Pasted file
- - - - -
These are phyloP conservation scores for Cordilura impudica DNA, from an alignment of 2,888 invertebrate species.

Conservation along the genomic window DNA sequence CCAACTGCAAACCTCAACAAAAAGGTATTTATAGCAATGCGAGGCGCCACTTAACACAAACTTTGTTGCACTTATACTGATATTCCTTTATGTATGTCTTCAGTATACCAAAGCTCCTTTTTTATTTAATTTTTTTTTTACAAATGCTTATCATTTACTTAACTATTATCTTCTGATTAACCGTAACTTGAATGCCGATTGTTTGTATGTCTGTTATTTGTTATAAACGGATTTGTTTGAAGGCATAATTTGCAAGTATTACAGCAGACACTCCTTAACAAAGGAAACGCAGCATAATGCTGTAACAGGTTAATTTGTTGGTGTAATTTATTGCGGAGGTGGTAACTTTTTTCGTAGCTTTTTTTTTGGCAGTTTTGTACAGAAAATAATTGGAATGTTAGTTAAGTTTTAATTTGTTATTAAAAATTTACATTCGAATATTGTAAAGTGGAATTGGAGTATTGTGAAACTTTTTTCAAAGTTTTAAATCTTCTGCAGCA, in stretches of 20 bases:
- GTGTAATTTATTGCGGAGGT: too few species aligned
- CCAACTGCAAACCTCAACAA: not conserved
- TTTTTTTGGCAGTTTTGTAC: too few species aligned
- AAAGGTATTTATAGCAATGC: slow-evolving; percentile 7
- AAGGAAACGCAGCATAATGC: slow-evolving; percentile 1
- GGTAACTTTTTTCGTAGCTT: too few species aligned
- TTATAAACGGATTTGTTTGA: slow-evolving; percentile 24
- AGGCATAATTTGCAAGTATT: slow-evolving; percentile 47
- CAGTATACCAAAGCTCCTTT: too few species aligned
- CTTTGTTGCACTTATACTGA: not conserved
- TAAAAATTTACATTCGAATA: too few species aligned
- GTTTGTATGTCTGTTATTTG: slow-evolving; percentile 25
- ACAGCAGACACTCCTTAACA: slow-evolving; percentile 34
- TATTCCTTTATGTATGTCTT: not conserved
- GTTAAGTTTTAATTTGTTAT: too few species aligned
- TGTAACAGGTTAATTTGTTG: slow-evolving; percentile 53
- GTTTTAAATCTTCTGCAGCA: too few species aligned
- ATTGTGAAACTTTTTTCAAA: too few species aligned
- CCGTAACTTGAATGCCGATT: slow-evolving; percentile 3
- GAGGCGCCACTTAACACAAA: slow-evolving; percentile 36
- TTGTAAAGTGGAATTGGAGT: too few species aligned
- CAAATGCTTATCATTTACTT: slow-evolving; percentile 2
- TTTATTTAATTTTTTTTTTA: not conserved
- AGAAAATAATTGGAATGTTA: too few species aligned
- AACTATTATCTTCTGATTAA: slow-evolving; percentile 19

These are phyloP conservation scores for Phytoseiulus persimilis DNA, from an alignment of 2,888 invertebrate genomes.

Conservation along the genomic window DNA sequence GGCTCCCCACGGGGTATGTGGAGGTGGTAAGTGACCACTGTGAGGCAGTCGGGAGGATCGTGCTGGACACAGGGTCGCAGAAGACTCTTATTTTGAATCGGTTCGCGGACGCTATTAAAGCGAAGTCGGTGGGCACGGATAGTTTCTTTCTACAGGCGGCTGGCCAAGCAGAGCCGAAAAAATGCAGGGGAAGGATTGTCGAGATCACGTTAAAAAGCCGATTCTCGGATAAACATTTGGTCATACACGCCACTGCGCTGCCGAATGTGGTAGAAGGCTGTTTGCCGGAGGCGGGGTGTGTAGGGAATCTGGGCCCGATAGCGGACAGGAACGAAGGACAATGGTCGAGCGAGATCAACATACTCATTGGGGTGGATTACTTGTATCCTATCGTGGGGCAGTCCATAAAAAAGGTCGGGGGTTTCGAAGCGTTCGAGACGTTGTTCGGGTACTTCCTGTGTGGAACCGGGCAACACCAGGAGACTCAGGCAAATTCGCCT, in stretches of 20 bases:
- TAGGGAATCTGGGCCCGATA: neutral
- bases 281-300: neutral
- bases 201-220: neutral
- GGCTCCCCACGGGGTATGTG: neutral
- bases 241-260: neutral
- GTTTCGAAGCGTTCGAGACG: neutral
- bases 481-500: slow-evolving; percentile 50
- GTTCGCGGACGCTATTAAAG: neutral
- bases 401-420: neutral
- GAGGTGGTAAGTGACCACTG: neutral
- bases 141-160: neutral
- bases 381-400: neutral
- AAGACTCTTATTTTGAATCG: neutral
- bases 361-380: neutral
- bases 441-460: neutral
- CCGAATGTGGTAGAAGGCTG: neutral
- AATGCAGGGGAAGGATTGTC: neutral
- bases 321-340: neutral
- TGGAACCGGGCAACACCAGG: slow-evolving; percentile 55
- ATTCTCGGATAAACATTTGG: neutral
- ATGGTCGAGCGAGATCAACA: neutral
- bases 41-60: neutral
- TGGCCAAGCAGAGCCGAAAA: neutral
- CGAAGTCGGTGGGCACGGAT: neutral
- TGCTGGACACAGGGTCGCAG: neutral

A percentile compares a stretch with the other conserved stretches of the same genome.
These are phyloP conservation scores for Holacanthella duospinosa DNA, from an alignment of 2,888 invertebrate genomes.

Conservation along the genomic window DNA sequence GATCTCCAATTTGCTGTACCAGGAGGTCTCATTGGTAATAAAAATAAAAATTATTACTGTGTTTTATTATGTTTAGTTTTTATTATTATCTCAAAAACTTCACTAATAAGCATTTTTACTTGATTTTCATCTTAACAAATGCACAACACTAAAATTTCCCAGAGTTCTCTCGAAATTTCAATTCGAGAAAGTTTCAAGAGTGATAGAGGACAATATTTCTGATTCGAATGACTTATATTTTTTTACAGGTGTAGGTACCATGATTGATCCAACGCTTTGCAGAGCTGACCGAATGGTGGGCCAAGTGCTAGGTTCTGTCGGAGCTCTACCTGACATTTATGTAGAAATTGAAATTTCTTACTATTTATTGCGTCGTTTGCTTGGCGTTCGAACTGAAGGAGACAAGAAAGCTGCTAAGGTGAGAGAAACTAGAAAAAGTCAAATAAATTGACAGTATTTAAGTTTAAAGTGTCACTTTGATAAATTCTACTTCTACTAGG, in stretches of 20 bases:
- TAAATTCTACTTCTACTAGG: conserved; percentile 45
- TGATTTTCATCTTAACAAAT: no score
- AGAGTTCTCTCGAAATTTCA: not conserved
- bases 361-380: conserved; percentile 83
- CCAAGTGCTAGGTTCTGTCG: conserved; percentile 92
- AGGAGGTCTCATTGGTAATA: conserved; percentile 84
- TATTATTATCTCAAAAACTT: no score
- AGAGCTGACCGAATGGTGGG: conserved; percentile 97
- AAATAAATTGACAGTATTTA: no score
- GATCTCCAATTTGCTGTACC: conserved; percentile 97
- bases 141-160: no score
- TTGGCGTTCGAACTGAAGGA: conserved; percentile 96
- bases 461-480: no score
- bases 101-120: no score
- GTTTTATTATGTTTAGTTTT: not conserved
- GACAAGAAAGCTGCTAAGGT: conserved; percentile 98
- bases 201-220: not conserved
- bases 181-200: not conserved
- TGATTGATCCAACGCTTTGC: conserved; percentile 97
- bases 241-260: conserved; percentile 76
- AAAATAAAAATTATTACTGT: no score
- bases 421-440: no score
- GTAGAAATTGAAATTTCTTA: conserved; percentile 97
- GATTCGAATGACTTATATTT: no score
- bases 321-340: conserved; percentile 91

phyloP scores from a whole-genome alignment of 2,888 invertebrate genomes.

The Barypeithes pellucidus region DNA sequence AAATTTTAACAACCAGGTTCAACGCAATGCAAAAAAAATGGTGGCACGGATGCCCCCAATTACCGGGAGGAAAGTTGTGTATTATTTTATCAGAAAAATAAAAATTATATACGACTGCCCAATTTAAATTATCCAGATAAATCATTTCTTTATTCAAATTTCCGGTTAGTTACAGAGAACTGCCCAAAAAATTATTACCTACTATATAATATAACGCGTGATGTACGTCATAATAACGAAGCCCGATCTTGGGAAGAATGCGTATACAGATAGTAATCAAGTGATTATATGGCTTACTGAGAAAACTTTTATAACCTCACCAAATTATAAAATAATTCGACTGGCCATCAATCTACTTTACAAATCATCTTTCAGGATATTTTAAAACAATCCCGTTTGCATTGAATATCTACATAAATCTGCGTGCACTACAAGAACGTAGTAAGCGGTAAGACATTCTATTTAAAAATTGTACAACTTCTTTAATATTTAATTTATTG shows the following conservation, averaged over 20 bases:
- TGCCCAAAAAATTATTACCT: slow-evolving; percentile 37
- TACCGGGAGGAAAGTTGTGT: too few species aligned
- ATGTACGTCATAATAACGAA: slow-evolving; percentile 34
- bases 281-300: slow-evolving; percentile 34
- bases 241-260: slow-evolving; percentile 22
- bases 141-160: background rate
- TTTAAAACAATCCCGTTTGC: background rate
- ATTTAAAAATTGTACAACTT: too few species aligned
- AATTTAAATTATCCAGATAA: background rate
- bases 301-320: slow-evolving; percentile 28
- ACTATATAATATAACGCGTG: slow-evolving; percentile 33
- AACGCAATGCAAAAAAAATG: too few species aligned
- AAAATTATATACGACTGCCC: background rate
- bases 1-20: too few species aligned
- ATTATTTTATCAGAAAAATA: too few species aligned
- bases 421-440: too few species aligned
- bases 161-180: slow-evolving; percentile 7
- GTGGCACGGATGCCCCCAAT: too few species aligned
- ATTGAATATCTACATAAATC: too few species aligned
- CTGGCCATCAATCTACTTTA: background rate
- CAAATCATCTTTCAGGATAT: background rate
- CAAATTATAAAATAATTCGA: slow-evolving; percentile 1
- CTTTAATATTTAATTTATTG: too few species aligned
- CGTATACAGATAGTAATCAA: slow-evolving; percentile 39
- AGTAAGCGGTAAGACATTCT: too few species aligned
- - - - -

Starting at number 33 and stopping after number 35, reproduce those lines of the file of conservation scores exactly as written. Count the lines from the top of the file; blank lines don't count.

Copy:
- GGCTCCCCACGGGGTATGTG: neutral
- bases 241-260: neutral
- GTTTCGAAGCGTTCGAGACG: neutral